SALAD Days, by Dorothy Reynolds and Julian Slade, is one of those shows that can hardly fail to delight.
Written in the early 1950s as a summer musical for the Bristol Old Vic, the show has enchanted audiences for over sixty years. Indeed, not only does word have it that it was this show more than any other that inspired a seven-year-old Cameron Mackintosh to fall in love with the theatre, but the programme notes even suggest that Salad Days is most likely the Queen’s favourite musical! Whatever the case, this wonderfully absurd and undemanding tale of young love, pushy parents, a magic piano and a flying saucer is the ideal entertainment for an autumn evening in Salisbury. Daft it may be, maybe just a bit too daft in Act II and, it should be said, with a sadly underwhelming spaceship, it nevertheless does provide something which, to quote director Bryan Hodgson, is always welcome in counteracting the sometimes overwhelming seriousness of today.
Having enjoyed the company’s award-winning Pirates of Penzance and HMS Pinafore (I sadly missed their Mikado, which friends tell me was probably the best of the lot) I was looking forward to this most English of musicals with no little enthusiasm and I was not disappointed. There was a lovely old-fashioned innocence about the whole show which struck just the right chord with last night’s capacity audience, and it was clear from the outset that this was going to be a production of considerable style. With a simple but elegant set, constant attention to the stage picture – it was always bursting with life and colour, just the right degree of exaggeration in the various characterisations and, above all, with some loving attention to detail, Hodgson gave us all a great night out.
Although Wendi Peters was the big star, this was in name only – the production was a true ensemble piece and there wasn’t a weak link. In her roles as both Lady Raeburn and Aunt Prue, mother and aunt of the show’s central characters, Jane and Timothy respectively, Peters’ skill as a character actress was evident. Her facial expressions were just glorious and, as Lady Raeburn, her take on Hyacinth Bucket never failed to amuse.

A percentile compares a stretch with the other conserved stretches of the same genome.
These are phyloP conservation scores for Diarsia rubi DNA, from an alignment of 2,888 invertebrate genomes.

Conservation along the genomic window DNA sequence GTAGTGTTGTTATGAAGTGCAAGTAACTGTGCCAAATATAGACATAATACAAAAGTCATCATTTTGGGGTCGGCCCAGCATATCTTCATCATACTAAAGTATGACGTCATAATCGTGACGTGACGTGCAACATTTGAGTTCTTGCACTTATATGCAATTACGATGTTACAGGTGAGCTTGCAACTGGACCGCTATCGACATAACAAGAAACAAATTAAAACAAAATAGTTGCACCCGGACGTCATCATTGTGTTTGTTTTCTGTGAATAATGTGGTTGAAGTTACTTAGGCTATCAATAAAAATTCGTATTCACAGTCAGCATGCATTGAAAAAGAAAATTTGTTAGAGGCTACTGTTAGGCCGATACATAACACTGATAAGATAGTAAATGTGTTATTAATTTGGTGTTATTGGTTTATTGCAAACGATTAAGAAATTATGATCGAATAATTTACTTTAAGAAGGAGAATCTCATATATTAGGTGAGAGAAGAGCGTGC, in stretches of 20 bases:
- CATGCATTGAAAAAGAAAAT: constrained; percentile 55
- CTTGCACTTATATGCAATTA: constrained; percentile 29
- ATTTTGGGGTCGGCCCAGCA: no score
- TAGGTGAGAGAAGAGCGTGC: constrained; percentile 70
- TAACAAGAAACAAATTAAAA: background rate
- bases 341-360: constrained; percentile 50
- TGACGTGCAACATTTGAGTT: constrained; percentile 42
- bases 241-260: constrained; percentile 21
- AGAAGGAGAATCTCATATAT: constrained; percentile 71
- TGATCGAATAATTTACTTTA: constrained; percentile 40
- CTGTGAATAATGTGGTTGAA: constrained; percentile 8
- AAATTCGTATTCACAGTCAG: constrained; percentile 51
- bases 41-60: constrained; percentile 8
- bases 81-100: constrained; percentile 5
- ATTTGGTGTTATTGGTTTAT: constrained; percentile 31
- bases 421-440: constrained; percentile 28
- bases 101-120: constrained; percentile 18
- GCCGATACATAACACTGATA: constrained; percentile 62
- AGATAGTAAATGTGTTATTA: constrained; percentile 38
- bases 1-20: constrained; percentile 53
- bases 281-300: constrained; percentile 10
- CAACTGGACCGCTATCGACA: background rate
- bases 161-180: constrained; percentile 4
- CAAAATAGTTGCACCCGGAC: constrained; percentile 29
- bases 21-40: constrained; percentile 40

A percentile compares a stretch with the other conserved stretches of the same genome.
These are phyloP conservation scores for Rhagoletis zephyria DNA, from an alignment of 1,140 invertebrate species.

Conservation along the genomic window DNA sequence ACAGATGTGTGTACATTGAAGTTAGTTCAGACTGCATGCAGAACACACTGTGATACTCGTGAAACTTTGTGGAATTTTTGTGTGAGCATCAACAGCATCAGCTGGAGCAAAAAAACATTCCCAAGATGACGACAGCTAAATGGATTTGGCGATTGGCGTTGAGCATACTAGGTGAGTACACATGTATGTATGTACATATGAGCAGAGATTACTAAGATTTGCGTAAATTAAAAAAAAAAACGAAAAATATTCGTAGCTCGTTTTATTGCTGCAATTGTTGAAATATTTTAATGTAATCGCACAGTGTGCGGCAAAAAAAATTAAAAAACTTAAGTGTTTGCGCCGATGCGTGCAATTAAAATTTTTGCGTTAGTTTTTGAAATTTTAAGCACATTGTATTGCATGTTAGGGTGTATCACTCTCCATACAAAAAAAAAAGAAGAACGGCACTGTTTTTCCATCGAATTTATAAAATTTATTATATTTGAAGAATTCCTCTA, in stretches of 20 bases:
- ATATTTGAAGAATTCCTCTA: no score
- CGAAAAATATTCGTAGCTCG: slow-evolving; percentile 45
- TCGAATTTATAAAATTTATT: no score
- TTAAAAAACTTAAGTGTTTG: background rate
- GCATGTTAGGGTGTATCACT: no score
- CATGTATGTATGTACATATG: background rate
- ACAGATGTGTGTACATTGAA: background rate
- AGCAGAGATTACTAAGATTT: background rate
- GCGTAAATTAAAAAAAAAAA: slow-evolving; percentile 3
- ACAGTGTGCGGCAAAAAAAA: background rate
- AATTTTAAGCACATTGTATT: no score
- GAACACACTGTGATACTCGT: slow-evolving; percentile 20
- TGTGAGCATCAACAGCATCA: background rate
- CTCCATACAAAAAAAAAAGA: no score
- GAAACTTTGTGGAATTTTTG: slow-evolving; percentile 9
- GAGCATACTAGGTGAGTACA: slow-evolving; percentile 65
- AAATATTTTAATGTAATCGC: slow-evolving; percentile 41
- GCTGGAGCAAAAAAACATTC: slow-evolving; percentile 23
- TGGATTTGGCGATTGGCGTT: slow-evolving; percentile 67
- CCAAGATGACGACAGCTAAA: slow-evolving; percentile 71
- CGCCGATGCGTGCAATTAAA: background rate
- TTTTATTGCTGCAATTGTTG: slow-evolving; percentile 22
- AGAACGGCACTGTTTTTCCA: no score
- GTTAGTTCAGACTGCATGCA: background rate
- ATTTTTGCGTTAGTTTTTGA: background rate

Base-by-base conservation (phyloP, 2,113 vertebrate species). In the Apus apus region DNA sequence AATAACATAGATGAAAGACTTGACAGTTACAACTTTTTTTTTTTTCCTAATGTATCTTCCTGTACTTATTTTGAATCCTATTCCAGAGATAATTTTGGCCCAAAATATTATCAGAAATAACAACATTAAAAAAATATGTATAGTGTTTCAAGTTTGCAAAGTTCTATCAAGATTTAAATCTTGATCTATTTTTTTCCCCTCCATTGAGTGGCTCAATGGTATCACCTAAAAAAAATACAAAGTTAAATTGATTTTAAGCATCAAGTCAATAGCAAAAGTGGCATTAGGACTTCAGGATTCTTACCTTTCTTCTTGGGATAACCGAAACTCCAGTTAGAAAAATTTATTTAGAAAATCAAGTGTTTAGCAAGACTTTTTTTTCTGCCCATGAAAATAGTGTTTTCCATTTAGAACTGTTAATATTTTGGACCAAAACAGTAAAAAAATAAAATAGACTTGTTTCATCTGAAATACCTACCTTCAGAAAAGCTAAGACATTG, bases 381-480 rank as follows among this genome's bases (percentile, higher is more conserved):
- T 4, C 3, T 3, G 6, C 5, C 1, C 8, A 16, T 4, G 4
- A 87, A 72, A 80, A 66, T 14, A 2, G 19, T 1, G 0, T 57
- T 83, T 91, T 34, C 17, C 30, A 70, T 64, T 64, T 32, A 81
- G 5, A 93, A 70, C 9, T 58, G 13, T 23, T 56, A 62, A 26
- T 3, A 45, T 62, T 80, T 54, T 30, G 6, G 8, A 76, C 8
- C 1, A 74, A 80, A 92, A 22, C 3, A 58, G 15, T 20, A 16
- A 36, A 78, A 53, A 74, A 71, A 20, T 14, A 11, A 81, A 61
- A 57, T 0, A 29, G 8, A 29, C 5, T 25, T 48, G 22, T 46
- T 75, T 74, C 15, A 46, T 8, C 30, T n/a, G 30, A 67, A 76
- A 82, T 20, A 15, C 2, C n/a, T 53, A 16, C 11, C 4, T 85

Jessica Croll as Jane and Mark Anderson as Timothy, the young lovers, gave similarly accomplished performances. From the innocent shyness of their opening duet (which had us all smiling and chuckling) onwards, the couple gave us some lovely moments.
Joanne McShane’s animated and imaginative choreography, both here and elsewhere, was undoubtedly one of the many strengths of this production allowing the cast to show their dancing skills yet always remain in character. Although, by and large, it was when the whole company were onstage doing just this that the show was at its liveliest, as with the overall direction, it was the delightful little touches that I think really distinguished this production – I am thinking here of such things as the tangible happiness we surely all shared with Nigel (James Gulliford) during It’s Easy to Sing or for the bewilderment of the hapless priest we sensed in Oh Look at Me I’m Dancing.
Of the many other notable performances, and it was a large cast so singling out a few individuals is far from easy, Francesca Pim’s comic delivery as Fiona, was always perfect. I particularly enjoyed Nathan Elwick’s PC Boot too. His scenes with Megan Armstrong (Rowena) and Jay Worthy (Inspector) were absolute gems and all too short. There was just a hint of corpsing in this latter scene; whether genuine or staged I have no idea, but no matter, we loved it. Callum Evans was also utterly mesmerising as the genial Troppo – facial expressions and body language were spot on and for sheer physicality he could hardly have been bettered. Maeve Bynne was similarly a joy in her cameo role as cabaret artiste Asphynxia, a performance which reminded me so much of recordings I heard as a child of the late Beatrice Lilley. Her hat slipping down at the end of Sand in My Eyes was one of the funniest things I’ve seen for a long while and kept me laughing for a good while after.
If some of the writing lacks the wit and sparkle of Noel Coward or Oscar Wilde, and some of the dialogue in Act II does tend to drag a bit, there are, by and large, enough sunny musical numbers to keep the show rolling along, and so full marks to Dan Smith in his dual roles as the Tramp and Musical Director. His three piece band, on stage throughout and as such very much part of the show, played with considerable gusto.
Salad Days runs at Salisbury Playhouse until Saturday 27th October before moving to the Northcott in Exeter the following week.